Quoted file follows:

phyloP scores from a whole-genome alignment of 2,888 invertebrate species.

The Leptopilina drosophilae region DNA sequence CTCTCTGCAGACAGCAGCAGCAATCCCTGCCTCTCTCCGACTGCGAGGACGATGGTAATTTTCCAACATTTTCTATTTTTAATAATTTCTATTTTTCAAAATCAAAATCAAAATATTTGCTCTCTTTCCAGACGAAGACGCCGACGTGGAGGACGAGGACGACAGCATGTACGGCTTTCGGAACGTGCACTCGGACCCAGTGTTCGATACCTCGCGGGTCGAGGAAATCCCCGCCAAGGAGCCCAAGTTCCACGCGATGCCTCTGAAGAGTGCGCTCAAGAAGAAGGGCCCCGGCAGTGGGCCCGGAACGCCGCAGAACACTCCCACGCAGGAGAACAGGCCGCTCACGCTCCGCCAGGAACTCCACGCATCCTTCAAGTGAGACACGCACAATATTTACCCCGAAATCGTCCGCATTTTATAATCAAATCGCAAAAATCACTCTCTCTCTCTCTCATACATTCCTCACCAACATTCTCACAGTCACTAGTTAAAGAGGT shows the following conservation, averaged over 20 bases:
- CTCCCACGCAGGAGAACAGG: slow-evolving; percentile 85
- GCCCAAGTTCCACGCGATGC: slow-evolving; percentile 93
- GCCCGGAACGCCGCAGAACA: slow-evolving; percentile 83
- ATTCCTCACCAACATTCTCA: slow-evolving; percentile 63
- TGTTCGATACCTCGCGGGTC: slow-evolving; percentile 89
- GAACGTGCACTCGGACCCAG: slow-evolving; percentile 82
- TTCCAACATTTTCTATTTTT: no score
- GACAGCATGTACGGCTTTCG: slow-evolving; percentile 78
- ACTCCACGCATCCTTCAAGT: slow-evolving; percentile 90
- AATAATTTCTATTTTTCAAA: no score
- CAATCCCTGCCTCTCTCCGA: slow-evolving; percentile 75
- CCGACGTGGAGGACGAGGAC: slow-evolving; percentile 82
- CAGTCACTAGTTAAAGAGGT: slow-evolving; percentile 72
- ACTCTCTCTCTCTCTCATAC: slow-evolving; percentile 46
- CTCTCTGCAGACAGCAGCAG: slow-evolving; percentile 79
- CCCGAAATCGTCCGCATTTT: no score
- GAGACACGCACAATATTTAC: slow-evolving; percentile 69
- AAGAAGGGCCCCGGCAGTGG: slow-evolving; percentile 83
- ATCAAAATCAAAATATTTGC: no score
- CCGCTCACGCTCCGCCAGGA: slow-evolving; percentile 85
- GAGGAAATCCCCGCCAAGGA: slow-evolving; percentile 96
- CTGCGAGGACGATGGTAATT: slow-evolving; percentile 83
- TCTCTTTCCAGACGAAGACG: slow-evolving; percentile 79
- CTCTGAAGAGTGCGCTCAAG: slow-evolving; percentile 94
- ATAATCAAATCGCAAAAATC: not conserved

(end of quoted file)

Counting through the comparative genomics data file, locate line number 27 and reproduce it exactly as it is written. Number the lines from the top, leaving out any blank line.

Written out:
- ATAATCAAATCGCAAAAATC: not conserved